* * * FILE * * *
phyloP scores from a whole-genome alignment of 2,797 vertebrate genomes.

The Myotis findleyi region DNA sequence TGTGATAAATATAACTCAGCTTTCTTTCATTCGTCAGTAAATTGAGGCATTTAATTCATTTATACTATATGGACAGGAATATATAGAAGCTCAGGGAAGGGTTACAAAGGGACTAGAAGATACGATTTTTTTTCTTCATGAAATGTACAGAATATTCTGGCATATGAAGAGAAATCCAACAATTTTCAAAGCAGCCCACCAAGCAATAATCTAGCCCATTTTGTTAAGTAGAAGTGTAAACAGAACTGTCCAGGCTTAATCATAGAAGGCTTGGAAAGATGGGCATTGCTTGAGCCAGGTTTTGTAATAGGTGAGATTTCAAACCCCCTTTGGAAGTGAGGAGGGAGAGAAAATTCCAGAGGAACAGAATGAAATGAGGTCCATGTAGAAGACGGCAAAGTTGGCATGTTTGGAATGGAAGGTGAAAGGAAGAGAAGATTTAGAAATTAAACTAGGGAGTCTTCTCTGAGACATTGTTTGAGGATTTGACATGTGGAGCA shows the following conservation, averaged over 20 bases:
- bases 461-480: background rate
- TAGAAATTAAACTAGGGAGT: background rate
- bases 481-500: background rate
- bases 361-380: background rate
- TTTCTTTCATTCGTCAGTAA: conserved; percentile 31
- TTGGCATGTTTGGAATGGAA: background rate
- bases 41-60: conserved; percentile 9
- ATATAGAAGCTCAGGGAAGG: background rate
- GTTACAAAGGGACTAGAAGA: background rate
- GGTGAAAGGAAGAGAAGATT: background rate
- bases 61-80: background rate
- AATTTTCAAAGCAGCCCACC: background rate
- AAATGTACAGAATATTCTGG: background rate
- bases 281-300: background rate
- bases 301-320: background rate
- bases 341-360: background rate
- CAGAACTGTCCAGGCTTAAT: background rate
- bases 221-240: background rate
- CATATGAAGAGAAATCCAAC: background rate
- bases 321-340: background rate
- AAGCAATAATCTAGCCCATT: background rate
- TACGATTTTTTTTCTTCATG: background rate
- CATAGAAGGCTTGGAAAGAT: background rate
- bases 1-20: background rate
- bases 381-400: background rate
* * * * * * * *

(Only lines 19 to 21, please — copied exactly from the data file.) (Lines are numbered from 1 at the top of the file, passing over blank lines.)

- CAGAACTGTCCAGGCTTAAT: background rate
- bases 221-240: background rate
- CATATGAAGAGAAATCCAAC: background rate